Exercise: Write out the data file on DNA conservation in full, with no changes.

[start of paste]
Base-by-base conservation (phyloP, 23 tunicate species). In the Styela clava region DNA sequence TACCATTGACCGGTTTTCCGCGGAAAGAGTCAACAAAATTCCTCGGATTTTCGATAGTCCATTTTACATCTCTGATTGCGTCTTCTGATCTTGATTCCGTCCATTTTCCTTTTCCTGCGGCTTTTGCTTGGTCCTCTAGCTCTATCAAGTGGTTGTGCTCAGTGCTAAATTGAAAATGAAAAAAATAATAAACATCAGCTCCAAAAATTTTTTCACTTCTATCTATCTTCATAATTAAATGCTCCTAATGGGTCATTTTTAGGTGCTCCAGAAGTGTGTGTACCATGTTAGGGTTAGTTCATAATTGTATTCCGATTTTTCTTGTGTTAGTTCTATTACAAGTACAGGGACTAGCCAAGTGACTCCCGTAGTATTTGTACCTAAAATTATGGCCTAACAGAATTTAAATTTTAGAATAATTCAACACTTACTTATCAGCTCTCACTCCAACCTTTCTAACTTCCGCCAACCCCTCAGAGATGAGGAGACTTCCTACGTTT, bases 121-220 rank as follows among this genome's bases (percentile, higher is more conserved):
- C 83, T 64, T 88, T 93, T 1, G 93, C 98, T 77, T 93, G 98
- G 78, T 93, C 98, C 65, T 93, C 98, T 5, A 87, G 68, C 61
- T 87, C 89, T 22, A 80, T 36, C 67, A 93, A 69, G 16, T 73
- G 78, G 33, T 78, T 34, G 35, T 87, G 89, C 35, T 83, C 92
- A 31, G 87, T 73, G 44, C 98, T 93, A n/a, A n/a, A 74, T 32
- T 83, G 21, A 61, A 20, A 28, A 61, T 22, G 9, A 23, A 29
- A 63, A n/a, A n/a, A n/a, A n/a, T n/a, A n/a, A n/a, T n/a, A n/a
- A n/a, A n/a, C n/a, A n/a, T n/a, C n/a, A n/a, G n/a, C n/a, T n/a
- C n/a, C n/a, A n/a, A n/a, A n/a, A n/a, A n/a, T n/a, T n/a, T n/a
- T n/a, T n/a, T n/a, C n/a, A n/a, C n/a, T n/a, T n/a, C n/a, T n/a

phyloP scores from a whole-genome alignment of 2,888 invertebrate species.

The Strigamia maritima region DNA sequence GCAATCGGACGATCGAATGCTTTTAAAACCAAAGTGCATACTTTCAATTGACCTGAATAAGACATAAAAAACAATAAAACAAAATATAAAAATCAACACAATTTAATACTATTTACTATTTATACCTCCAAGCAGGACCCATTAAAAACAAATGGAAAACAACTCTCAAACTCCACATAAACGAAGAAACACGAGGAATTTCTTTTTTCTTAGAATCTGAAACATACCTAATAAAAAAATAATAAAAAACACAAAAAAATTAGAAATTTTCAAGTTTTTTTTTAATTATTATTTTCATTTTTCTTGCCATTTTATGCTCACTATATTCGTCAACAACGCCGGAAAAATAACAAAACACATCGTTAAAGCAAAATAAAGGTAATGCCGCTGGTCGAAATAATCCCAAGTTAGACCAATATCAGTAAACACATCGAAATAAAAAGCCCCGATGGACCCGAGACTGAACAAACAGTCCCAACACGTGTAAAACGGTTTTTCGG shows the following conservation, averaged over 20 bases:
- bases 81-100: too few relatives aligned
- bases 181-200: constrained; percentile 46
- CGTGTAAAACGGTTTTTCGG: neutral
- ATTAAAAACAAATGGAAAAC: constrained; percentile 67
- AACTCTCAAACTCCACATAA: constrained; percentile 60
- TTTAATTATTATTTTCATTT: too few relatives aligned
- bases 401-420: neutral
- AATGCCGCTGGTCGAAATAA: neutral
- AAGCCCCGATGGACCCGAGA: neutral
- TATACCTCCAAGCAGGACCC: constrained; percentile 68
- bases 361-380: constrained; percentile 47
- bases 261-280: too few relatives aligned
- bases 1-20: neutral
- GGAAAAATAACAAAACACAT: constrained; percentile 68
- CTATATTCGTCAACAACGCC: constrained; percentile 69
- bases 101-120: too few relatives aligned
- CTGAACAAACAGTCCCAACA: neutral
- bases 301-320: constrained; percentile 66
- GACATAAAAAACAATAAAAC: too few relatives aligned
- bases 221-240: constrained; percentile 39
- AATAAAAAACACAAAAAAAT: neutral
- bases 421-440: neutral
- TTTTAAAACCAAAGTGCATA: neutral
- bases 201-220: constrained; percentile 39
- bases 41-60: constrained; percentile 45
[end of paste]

Base-by-base conservation (phyloP, 23 tunicate species). In the Styela clava region DNA sequence TACCATTGACCGGTTTTCCGCGGAAAGAGTCAACAAAATTCCTCGGATTTTCGATAGTCCATTTTACATCTCTGATTGCGTCTTCTGATCTTGATTCCGTCCATTTTCCTTTTCCTGCGGCTTTTGCTTGGTCCTCTAGCTCTATCAAGTGGTTGTGCTCAGTGCTAAATTGAAAATGAAAAAAATAATAAACATCAGCTCCAAAAATTTTTTCACTTCTATCTATCTTCATAATTAAATGCTCCTAATGGGTCATTTTTAGGTGCTCCAGAAGTGTGTGTACCATGTTAGGGTTAGTTCATAATTGTATTCCGATTTTTCTTGTGTTAGTTCTATTACAAGTACAGGGACTAGCCAAGTGACTCCCGTAGTATTTGTACCTAAAATTATGGCCTAACAGAATTTAAATTTTAGAATAATTCAACACTTACTTATCAGCTCTCACTCCAACCTTTCTAACTTCCGCCAACCCCTCAGAGATGAGGAGACTTCCTACGTTT, bases 121-220 rank as follows among this genome's bases (percentile, higher is more conserved):
- C 83, T 64, T 88, T 93, T 1, G 93, C 98, T 77, T 93, G 98
- G 78, T 93, C 98, C 65, T 93, C 98, T 5, A 87, G 68, C 61
- T 87, C 89, T 22, A 80, T 36, C 67, A 93, A 69, G 16, T 73
- G 78, G 33, T 78, T 34, G 35, T 87, G 89, C 35, T 83, C 92
- A 31, G 87, T 73, G 44, C 98, T 93, A n/a, A n/a, A 74, T 32
- T 83, G 21, A 61, A 20, A 28, A 61, T 22, G 9, A 23, A 29
- A 63, A n/a, A n/a, A n/a, A n/a, T n/a, A n/a, A n/a, T n/a, A n/a
- A n/a, A n/a, C n/a, A n/a, T n/a, C n/a, A n/a, G n/a, C n/a, T n/a
- C n/a, C n/a, A n/a, A n/a, A n/a, A n/a, A n/a, T n/a, T n/a, T n/a
- T n/a, T n/a, T n/a, C n/a, A n/a, C n/a, T n/a, T n/a, C n/a, T n/a

phyloP scores from a whole-genome alignment of 2,888 invertebrate species.

The Strigamia maritima region DNA sequence GCAATCGGACGATCGAATGCTTTTAAAACCAAAGTGCATACTTTCAATTGACCTGAATAAGACATAAAAAACAATAAAACAAAATATAAAAATCAACACAATTTAATACTATTTACTATTTATACCTCCAAGCAGGACCCATTAAAAACAAATGGAAAACAACTCTCAAACTCCACATAAACGAAGAAACACGAGGAATTTCTTTTTTCTTAGAATCTGAAACATACCTAATAAAAAAATAATAAAAAACACAAAAAAATTAGAAATTTTCAAGTTTTTTTTTAATTATTATTTTCATTTTTCTTGCCATTTTATGCTCACTATATTCGTCAACAACGCCGGAAAAATAACAAAACACATCGTTAAAGCAAAATAAAGGTAATGCCGCTGGTCGAAATAATCCCAAGTTAGACCAATATCAGTAAACACATCGAAATAAAAAGCCCCGATGGACCCGAGACTGAACAAACAGTCCCAACACGTGTAAAACGGTTTTTCGG shows the following conservation, averaged over 20 bases:
- bases 81-100: too few relatives aligned
- bases 181-200: constrained; percentile 46
- CGTGTAAAACGGTTTTTCGG: neutral
- ATTAAAAACAAATGGAAAAC: constrained; percentile 67
- AACTCTCAAACTCCACATAA: constrained; percentile 60
- TTTAATTATTATTTTCATTT: too few relatives aligned
- bases 401-420: neutral
- AATGCCGCTGGTCGAAATAA: neutral
- AAGCCCCGATGGACCCGAGA: neutral
- TATACCTCCAAGCAGGACCC: constrained; percentile 68
- bases 361-380: constrained; percentile 47
- bases 261-280: too few relatives aligned
- bases 1-20: neutral
- GGAAAAATAACAAAACACAT: constrained; percentile 68
- CTATATTCGTCAACAACGCC: constrained; percentile 69
- bases 101-120: too few relatives aligned
- CTGAACAAACAGTCCCAACA: neutral
- bases 301-320: constrained; percentile 66
- GACATAAAAAACAATAAAAC: too few relatives aligned
- bases 221-240: constrained; percentile 39
- AATAAAAAACACAAAAAAAT: neutral
- bases 421-440: neutral
- TTTTAAAACCAAAGTGCATA: neutral
- bases 201-220: constrained; percentile 39
- bases 41-60: constrained; percentile 45